Christchurch shootings: New Zealand struggles to answer 'why' in wake of massacre

Members of the public mourn at a flower memorial near the Al Noor Masjid on Deans Rd in Christchurch, New Zealand, on March 16, 2019. PHOTO: EPA-EFE

CHRISTCHURCH, NEW ZEALAND (AFP) - The word repeated over and over across New Zealand is "Why?"

Why was the country, thought of as among the most peaceful in the world, singled out for a horrifying terrorist attack?

This South Pacific nation, hailed by Muslim immigrants as a "heaven on earth", ranks second only to Iceland on the Global Peace Index.

But in just 36 minutes on Friday afternoon (March 15), 49 Muslims were shot dead at two Christchurch mosques, leaving more dead than there were murders in all of last year.

In a country where police routinely patrol unarmed, parents strained to explain to their kids what happened, even as they struggled to understand it themselves.

A sole gunman "made the point that there is nowhere that's far enough away", said Chris (who only gave his first name), who took his children aged 12, nine and four, to the scene of the Linwood mosque where seven were gunned down.

"It's a fine line between telling the children this is the reality of it," he said, "and not exposing them to the true nature of humanity that can lead to this sort of thing."

Nearby, a heavily armed policewoman tried to explain to two young girls she was holding a rifle to keep them safe, to which one of the girls responded by saying the gunman had used a rifle to kill people.


New Zealand is not a Utopia, there are occasional reports of racism and anti-immigrant attitudes, but they attract headlines because they are not the norm.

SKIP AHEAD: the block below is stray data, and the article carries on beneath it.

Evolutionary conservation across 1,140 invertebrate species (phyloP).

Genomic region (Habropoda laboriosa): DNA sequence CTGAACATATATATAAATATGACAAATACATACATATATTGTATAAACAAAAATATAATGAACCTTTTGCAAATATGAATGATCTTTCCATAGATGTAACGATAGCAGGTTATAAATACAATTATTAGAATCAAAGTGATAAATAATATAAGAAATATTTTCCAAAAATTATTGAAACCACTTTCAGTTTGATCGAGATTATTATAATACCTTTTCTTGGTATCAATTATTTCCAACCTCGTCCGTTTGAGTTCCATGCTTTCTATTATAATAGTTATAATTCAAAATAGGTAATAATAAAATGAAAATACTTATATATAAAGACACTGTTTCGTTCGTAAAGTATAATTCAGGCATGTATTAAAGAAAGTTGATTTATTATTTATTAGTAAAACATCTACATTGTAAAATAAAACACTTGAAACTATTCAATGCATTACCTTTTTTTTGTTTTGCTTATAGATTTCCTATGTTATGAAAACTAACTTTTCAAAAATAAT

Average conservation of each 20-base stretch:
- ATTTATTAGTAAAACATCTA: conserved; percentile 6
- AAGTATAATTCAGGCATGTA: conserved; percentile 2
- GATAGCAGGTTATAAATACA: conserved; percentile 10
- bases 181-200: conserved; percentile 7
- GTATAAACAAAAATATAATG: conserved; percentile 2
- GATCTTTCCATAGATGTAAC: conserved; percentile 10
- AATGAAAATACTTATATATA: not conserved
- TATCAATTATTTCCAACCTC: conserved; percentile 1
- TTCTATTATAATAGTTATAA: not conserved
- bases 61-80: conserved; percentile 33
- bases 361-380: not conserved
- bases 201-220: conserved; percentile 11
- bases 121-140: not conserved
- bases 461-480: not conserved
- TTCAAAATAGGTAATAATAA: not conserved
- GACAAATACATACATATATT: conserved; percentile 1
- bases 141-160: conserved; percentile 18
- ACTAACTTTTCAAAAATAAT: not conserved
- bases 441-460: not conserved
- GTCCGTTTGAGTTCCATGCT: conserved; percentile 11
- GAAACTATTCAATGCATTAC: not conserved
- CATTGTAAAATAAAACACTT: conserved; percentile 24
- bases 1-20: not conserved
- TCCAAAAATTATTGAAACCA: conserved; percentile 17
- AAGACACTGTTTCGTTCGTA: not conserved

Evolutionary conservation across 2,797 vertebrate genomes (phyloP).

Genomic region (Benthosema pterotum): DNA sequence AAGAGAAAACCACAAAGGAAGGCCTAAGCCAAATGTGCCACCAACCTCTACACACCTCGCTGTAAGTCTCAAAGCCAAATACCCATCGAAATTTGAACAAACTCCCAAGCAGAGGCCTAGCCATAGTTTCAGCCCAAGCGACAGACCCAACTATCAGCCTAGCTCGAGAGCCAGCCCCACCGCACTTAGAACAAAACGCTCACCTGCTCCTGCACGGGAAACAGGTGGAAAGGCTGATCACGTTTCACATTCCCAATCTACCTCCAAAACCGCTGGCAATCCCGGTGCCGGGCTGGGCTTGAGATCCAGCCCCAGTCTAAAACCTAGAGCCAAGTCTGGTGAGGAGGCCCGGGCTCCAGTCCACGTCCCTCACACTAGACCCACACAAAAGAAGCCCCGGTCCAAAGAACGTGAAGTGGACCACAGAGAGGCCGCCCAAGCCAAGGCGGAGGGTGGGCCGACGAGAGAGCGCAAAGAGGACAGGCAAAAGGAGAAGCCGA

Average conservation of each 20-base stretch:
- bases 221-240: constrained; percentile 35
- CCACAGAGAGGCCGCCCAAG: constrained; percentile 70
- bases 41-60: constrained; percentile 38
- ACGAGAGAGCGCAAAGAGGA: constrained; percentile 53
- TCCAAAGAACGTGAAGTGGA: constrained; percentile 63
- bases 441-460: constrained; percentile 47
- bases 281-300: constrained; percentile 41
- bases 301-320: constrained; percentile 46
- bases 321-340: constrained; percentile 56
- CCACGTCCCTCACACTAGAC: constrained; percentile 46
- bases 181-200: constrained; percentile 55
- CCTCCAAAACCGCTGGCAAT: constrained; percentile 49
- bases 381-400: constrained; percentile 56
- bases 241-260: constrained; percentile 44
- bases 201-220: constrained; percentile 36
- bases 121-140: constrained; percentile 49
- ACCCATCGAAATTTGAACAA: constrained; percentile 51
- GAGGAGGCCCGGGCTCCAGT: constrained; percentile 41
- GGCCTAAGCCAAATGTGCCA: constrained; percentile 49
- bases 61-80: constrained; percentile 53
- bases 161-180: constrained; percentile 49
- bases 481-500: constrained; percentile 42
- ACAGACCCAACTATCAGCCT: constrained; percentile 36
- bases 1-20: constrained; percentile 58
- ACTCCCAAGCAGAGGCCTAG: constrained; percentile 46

"I live in New Zealand because the first time I came here in 2011, I found a place that was heaven on earth and I decided to bring my family to live here in peace, away from all the troubles," a Palestinian man told AFP.

People from all walks of life arrived at the police barriers near the mosques on Saturday to pay their respects and to show support for New Zealand's 50,000 Muslims, who make up about one per cent of the population.

"This is not something you'd expect on our soil," said Mr Luke Smith, who was also in Christchurch eight years ago when devastating earthquakes killed 185 people.

"It's a different sort of feeling to the earthquakes. That being a natural disaster and this being an outright act of terrorism. It leaves you feeling totally different."

"Shock would be the biggest way to describe it. You don't think it's going to happen on our soil."

Chris said it showed New Zealand's geographical isolation counted for little in a connected world.

"It shows you can immerse yourself in a nice, gentle society and in the social media part, he can immerse himself in another community that reinforces his ideas and rage."

On the sombre streets of Christchurch, Mr Jeremy Mitchell said it was "surreal" such a massacre could happen in New Zealand.

"I think everyone in the community is 100 per cent in support of the Muslim community and the Muslim families who have lost their loved ones.

"We want to say we have no part of that (massacre) and we don't believe what (the gunman) believes."

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